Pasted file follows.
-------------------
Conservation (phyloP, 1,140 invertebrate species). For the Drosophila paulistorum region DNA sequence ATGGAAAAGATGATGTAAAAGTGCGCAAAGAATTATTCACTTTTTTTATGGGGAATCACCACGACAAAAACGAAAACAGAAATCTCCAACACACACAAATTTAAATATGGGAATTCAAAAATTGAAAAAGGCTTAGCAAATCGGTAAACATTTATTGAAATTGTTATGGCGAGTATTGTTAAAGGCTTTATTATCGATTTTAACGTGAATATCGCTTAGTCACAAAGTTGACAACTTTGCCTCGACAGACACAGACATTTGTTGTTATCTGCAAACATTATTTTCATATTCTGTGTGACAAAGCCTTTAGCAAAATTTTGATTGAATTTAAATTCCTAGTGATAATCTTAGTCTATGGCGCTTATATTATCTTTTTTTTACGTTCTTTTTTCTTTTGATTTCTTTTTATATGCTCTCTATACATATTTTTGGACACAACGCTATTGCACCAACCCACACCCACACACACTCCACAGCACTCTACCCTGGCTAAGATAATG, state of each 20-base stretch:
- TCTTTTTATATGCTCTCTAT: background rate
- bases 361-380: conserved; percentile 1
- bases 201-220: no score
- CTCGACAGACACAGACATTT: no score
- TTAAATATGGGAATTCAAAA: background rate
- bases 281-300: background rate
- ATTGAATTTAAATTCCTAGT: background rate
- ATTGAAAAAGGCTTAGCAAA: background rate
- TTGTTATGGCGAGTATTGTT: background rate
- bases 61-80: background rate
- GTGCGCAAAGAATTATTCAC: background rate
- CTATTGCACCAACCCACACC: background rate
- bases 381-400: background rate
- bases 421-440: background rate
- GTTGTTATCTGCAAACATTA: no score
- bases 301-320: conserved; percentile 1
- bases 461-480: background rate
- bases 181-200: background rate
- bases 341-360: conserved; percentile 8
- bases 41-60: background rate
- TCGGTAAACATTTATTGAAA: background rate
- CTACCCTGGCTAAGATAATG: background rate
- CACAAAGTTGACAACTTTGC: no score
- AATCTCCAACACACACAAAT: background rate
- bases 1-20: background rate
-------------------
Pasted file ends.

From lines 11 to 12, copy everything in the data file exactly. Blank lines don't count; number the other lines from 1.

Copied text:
- bases 61-80: background rate
- GTGCGCAAAGAATTATTCAC: background rate